Three-way race for 2nd Suffolk District seat
Culpepper, Miranda, Elugardo compete for newly drawn district
The Rev. Miniard Culpepper announced his candidacy for the Massachusetts State Senate 2nd Suffolk District seat Tuesday, jumping into what’s now a three-way race.
State Reps. Liz Miranda and Nika Elugardo have been for weeks raising cash and assembling campaign operations to run for the seat, which represents the district with the highest percentage of Black voters of any Senate district in the state. The district lines were redrawn last year, losing parts of Jamaica Plain and picking up more heavily Black precincts in Dorchester. State Sen. Sonia Chang-Diaz, who currently represents the district, is running for governor.
Culpepper, who retired as the regional counsel for the federal Department of Housing and Urban Development (HUD) this month, said he joined the race to continue his work in the local community.
“I looked at my career and how I could be effective on issues such as housing, youth violence, working to get people vaccinated, and it became clear that this open seat would give me the opportunity to help people,” he said in an interview with the Banner.
Culpepper has not yet opened a campaign account and hasn’t yet hired a campaign manager.
Miranda, who launched her campaign in December, said she wants to work on issues including economic opportunity and mobility, police reform, voting rights and prisoners’ rights.
“I want to continue to do the work I’ve already begun,” she said.
Miranda said she’s happy that Culpepper joined the race.
“I’m really honored to be in the race with him,” she said. “I like healthy competition.”
Miranda has raised more than $100,000 since her Dec. 9 launch. She has contracted with Rivera Consulting and Mapoli Strategies, hired Richeline Cadet as deputy campaign manager and hired Joseph Okafer as an organizing director.
Elugardo, who kicked off her campaign in January, also said she wants to continue the work she has begun in the House, including the creation of affordable housing, prisoners’ rights, economic development and expanding job skills training programs.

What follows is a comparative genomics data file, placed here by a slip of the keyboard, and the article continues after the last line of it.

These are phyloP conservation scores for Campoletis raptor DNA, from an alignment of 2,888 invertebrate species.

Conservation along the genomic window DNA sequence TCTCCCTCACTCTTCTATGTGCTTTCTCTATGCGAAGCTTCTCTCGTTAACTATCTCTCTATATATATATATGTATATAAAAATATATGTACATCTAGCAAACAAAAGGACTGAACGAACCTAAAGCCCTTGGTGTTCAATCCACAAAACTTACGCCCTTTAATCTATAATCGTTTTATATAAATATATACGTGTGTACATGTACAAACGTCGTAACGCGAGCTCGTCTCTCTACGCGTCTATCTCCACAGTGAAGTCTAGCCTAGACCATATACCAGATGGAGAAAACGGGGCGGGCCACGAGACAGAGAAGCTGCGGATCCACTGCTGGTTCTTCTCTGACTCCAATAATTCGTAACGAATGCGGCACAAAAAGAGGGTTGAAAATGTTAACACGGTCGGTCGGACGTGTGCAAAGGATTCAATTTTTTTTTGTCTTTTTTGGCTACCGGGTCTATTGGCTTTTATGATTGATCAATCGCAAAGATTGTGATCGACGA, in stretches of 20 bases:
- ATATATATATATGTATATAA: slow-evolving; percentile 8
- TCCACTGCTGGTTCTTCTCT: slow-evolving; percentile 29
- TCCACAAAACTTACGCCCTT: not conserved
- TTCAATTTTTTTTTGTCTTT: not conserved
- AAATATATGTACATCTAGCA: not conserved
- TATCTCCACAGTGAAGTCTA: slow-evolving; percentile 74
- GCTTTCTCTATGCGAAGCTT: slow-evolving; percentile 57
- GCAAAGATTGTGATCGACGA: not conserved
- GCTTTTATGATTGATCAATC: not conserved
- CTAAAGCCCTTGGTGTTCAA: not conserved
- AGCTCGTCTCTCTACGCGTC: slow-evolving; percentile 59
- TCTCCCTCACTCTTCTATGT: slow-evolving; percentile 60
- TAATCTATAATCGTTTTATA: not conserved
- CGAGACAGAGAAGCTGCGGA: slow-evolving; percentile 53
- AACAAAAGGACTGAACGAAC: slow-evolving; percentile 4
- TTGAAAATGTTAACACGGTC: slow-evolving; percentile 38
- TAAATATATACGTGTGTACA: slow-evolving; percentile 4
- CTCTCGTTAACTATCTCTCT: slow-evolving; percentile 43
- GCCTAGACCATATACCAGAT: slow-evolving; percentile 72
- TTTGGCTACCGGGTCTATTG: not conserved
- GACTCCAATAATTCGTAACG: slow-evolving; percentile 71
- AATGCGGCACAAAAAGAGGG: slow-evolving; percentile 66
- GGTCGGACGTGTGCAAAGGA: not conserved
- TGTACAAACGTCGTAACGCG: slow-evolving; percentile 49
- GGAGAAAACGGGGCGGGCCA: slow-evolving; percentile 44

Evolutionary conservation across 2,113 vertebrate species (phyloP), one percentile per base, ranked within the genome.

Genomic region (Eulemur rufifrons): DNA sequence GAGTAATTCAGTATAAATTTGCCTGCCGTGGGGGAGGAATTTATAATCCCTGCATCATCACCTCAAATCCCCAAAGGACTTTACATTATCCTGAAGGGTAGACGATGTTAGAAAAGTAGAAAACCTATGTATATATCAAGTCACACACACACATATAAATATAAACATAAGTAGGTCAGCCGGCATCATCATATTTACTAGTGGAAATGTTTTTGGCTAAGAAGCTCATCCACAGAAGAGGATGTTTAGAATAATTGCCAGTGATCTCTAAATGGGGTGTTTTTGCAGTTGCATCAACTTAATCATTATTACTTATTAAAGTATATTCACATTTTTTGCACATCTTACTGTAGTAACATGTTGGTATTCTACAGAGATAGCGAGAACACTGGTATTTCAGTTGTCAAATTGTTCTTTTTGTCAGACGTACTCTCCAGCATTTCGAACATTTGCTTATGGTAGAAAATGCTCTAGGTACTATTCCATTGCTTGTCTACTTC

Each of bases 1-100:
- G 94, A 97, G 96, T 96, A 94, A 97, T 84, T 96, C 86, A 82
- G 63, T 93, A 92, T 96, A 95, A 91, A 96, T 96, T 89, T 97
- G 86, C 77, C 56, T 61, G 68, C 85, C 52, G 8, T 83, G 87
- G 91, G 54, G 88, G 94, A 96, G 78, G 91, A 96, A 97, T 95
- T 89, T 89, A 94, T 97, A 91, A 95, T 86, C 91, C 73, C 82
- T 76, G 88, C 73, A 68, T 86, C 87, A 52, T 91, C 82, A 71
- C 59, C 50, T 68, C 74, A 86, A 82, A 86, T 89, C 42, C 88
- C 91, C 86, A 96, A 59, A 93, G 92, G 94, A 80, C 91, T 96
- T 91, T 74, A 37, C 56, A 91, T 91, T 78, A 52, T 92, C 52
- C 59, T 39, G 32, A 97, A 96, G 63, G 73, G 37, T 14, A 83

“I want to continue my work to expand the concept of public housing to include home ownership,” she said.
At her campaign launch, Elugardo was joined by state Rep. Russell Holmes, former interim Mayor Kim Janey, former District 7 City Councilor Tito Jackson, and community activists including José Massó and Suzanne Lee. She says she has raised more than $40,000 since her campaign launch.
Her campaign manager is former legislative aide Isabel Torres. She has contracted with consultants Doug Chavez and Eldin Villafane on communications.
The departures of Elugardo and Miranda from their House seats has touched off campaigns in their Jamaica Plain and Roxbury/Dorchester-based districts.
Running for the 15th Suffolk District seat being vacated by Elugardo are former Jamaica Plain Neighborhood Development Corporation organizer Samantha Montaño, Roxanne Longoria, the city’s director of youth homelessness initiatives, and Northeastern University graduate student Richard Anthony Fierro, who most recently worked in the governor’s Operations Office.
Running for the 5th Suffolk District seat being vacated by Miranda are Danielson “Donny” Tavares, appointed the city’s chief diversity officer during the administration of former Mayor Martin Walsh, and Christopher Worrell, assistant director of diversity and equity at the Boston Planning and Development Agency.
While there’s no vacancy in the Roxbury-based 7th Suffolk District, former legislative aide Mark Martinez is challenging incumbent Rep. Chynah Tyler and has raised $27,639 since he announced in January. Tyler showed a balance of $40,277 in her campaign account at the Jan. 30 reporting date.